Currently, Gallatin ECCC, Greater Gallatin United Way, Childcare Connections, Gallatin Mental Health Center, Thrive, Early Childhood Project, Gallatin City-County Health Department and Community Health Partners are partnering in Montana Project LAUNCH Initiative (MT-PLI). Montana Project LAUNCH Initiative (MT-PLI) is an $800,000 per year, 5-year federal SAMSHA grant received by Montana Department of Public Health and Human Services (DPHHS) in September 2014. Read More
More information on ECCC’s focus areas and specific goals will be shared within the next few months. If you have questions or are interested in supporting the work of the Gallatin Early Childhood Community Council, please contact Tyson Krinke, ECCC Coordinator, at (406)587-2194 or at firstname.lastname@example.org
Why early childhood matters
- Our earliest days, weeks and months of life are a period of unparalleled growth when trillions of brain cell connections are made (Zero to Three).
- Health and development are directly influenced by the quality of care and experiences a child has with his parents and other adults (Zero to Three).
- The connection between early life experiences and the health of a nation underscores the importance of strategic investments in the care and protection of pregnant women, infants, and young children, and it suggests that most current attempts to prevent adult disease and create a healthier workforce may be starting too late (Harvard Center for the Developing Child).
- Children’s health is a nation’s wealth, as a sound body and mind enhance the capacity of children to develop a wide range of competencies that are necessary to become contributing members of a successful society (Harvard).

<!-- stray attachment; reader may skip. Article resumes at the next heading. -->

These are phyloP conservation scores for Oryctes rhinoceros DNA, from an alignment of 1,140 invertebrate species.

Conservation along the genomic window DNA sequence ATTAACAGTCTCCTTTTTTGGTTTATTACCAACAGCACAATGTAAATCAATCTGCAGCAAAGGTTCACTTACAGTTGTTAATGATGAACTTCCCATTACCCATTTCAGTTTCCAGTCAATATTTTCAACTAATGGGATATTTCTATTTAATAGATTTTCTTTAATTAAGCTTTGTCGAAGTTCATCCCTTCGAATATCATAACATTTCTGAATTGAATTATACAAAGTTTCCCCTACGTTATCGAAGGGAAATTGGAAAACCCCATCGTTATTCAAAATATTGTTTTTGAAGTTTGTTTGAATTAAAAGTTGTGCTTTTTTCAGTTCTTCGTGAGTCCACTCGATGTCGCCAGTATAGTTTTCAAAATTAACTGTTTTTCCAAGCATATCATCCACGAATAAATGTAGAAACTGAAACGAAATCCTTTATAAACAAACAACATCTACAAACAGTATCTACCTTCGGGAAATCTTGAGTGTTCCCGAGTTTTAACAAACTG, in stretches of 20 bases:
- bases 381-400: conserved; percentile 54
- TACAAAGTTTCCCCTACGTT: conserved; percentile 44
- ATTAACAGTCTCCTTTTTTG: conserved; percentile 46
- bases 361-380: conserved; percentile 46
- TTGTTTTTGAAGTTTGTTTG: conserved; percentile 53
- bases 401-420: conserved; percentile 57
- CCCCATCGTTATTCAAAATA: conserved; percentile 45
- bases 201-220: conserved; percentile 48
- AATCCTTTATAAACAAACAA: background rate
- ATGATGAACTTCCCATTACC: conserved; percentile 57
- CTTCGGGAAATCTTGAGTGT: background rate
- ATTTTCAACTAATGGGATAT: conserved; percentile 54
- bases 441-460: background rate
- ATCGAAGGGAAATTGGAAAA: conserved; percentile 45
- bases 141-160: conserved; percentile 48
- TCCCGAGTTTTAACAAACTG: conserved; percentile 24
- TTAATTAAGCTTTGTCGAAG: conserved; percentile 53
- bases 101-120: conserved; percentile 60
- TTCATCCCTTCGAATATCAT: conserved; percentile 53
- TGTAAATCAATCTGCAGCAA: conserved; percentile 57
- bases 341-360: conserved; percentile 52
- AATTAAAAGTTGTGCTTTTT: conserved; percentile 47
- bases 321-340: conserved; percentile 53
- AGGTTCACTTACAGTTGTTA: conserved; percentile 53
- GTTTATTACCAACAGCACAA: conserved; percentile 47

- One in six children who are not reading proficiently in third grade does not graduate from high school on time
- Overall, 22 percent of children who have lived in poverty do not graduate from high school, compared to 6 percent of those who have never been poor
In response to many children not entering school ready to learn, GGUW convened Success By 6, a collaboration of multi-sector partners including, MSU Dept of Education, THRIVE, MSU Early Childhood, Community Health Partners, Gallatin City/County Health Department, area school districts, Child Care Connections and other organizations. The focus was on forming a framework for planning and implementing future work to support a “whole child” approach to education, focusing on both cognitive skills and the child’s social and emotional development.
In 2010, as part of community early childhood discussions, a joint grant application was submitted to MT Depatment of Public Health and Human Services (MT DPHHS) Early Childhood Services Bureau with GGUW as the lead agency. Our community was one of seven in the state to receive Best Beginnings grant for $135,000 over a two-year period to conduct a comprehensive assessment of early childhood services in our region in order to identify assets and gaps and discover methods for connecting with system users – the parents. At the same time MT DPHHS Public Health Bureau was awarded a grant to conduct similar work. The state then combined the two funds. The Best Beginnings Coordinator began working closely with the Gallatin County/City Health Department to develop a work plan for collecting and analyzing the data. Strategic planning meetings were held with over 30 community partners working together to advance the project. GGUW's Executive Director, Carol Townsend, was appointed to the Governor’s Best Beginnings Council. In 2013, a comprehensive needs assessment was delivered to the community. 2013 Early Childhood Community Needs Assessment